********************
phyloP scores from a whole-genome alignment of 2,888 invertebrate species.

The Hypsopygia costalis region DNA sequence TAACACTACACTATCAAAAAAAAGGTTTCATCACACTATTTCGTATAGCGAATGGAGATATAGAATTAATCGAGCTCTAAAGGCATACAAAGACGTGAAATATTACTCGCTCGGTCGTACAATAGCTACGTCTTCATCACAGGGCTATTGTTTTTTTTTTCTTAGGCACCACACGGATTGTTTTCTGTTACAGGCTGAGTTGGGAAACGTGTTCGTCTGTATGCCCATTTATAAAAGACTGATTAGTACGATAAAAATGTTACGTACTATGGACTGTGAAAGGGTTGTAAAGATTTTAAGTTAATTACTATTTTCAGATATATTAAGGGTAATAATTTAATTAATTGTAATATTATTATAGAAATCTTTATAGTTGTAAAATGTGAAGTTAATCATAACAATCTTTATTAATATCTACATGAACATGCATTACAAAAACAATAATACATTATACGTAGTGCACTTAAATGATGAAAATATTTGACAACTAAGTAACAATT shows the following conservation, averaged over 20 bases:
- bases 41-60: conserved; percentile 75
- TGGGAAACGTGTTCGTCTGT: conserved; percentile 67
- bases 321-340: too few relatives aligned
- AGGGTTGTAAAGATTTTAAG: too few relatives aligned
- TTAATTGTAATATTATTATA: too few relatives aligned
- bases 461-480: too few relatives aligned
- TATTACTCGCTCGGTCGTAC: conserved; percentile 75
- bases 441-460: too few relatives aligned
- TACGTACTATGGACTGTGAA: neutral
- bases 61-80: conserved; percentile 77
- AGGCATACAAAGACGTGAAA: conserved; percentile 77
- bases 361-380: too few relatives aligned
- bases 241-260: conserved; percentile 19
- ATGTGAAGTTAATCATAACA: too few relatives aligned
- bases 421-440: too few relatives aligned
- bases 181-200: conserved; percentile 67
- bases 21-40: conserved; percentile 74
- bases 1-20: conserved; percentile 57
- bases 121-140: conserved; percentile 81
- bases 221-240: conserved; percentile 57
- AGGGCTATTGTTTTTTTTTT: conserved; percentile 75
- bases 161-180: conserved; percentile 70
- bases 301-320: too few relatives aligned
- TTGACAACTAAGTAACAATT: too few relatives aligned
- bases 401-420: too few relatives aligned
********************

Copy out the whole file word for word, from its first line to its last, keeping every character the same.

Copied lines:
phyloP scores from a whole-genome alignment of 2,888 invertebrate species.

The Hypsopygia costalis region DNA sequence TAACACTACACTATCAAAAAAAAGGTTTCATCACACTATTTCGTATAGCGAATGGAGATATAGAATTAATCGAGCTCTAAAGGCATACAAAGACGTGAAATATTACTCGCTCGGTCGTACAATAGCTACGTCTTCATCACAGGGCTATTGTTTTTTTTTTCTTAGGCACCACACGGATTGTTTTCTGTTACAGGCTGAGTTGGGAAACGTGTTCGTCTGTATGCCCATTTATAAAAGACTGATTAGTACGATAAAAATGTTACGTACTATGGACTGTGAAAGGGTTGTAAAGATTTTAAGTTAATTACTATTTTCAGATATATTAAGGGTAATAATTTAATTAATTGTAATATTATTATAGAAATCTTTATAGTTGTAAAATGTGAAGTTAATCATAACAATCTTTATTAATATCTACATGAACATGCATTACAAAAACAATAATACATTATACGTAGTGCACTTAAATGATGAAAATATTTGACAACTAAGTAACAATT shows the following conservation, averaged over 20 bases:
- bases 41-60: conserved; percentile 75
- TGGGAAACGTGTTCGTCTGT: conserved; percentile 67
- bases 321-340: too few relatives aligned
- AGGGTTGTAAAGATTTTAAG: too few relatives aligned
- TTAATTGTAATATTATTATA: too few relatives aligned
- bases 461-480: too few relatives aligned
- TATTACTCGCTCGGTCGTAC: conserved; percentile 75
- bases 441-460: too few relatives aligned
- TACGTACTATGGACTGTGAA: neutral
- bases 61-80: conserved; percentile 77
- AGGCATACAAAGACGTGAAA: conserved; percentile 77
- bases 361-380: too few relatives aligned
- bases 241-260: conserved; percentile 19
- ATGTGAAGTTAATCATAACA: too few relatives aligned
- bases 421-440: too few relatives aligned
- bases 181-200: conserved; percentile 67
- bases 21-40: conserved; percentile 74
- bases 1-20: conserved; percentile 57
- bases 121-140: conserved; percentile 81
- bases 221-240: conserved; percentile 57
- AGGGCTATTGTTTTTTTTTT: conserved; percentile 75
- bases 161-180: conserved; percentile 70
- bases 301-320: too few relatives aligned
- TTGACAACTAAGTAACAATT: too few relatives aligned
- bases 401-420: too few relatives aligned